European Directory of Marine Environmental Data (EDMED)
Data set information
| Query EDMED |
|Data set name|
Swedish National Environment Contaminant Monitoring of Herring (1972-)
|Data holding centre||IVL Swedish Environmental Research Institute - Stockholm|
|Time period||1972 - ongoing|
The Baltic Proper, Kattegat and Skagerrak
Metal concentrations in biota; Concentration of other organic contaminants in biota; Concentration of polychlorobiphenyls (PCBs) in biota
The Contaminant Programme in marine biota constitutes an integrated part of the national monitoring activities in the marine environment as well as the international programmes within ICES, OSPARCOM and HELCOM. The programme is financed by the Swedish Environmental Protection Agency.
Herring is a pelagic species that feeds mainly on zooplankton. It becomes sexually mature at about 2-3 years in the Baltic and at about 3-4 years at the Swedish west coast. It is the most dominating commercial fish species in the Baltic. It is important not only for human consumption but essential also for several others predators in the marine environment.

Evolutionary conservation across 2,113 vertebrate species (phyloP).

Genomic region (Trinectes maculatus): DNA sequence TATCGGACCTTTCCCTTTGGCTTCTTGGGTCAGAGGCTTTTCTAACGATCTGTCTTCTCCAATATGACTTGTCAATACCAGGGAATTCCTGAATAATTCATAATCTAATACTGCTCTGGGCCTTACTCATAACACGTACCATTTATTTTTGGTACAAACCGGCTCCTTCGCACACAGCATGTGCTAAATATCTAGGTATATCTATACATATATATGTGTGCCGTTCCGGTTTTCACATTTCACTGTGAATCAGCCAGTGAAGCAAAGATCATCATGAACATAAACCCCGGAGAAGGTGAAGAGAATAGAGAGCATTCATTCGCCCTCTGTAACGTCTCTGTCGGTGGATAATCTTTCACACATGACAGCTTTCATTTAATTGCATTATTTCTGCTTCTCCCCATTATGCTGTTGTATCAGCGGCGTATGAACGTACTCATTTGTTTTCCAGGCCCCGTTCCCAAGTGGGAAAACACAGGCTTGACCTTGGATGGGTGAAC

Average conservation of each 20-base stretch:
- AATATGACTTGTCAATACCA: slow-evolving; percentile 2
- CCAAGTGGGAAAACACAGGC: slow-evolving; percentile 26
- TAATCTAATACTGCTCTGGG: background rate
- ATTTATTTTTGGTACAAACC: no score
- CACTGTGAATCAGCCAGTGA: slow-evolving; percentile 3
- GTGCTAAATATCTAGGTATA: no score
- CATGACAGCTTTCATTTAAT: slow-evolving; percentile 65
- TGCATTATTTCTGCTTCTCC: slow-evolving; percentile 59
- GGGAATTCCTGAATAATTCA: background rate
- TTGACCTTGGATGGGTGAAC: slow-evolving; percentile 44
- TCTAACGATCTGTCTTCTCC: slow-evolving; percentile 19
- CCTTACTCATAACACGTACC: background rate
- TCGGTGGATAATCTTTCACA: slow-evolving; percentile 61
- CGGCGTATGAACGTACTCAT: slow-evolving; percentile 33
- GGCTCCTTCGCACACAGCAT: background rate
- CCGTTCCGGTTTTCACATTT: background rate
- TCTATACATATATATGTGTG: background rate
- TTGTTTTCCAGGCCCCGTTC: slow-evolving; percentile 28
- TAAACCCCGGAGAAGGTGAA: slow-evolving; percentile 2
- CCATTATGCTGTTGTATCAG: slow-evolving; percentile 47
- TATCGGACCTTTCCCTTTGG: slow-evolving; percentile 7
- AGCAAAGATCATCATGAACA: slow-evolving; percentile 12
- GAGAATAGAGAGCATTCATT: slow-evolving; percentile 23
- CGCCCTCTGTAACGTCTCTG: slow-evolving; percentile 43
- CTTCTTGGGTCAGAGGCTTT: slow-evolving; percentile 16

Herring is the most commonly used indicator species for monitoring contaminants in biota within the BMP (Baltic Monitoring Programme) in the HELCOM convention area and is sampled by Finland, Estonia, Poland and Sweden.
Herring samples are collected each year from six sites along the Swedish coasts: Harufjarden (Bothnian Bay), Angskarsklubb (Bothnian Sea), Landsort (northern Baltic Proper), Utlangan (southern Baltic Proper), Fladen (Kattegat) and at Vaderoarna (Skagerrak).
|Originators||Swedish Museum of Natural History|
Anders Bignert (2008) Comments Concerning the National Swedish Contaminant Monitoring Programme in Marine Biota.,
|Data web site||http://www.ivl.se/miljo/db/dvsb_hav.asp|
|Organisation||IVL Swedish Environmental Research Institute - Stockholm|
|Contact||Mats Blomqvist (Data manager)|
IVL Swedish Environmental Research Institute - Stockholm
|Telephone||46 31-725 62 00|
|Facsimile||+46-(0)8-598 563 90|
|Collating centre||Swedish Meteorological and Hydrological Institute|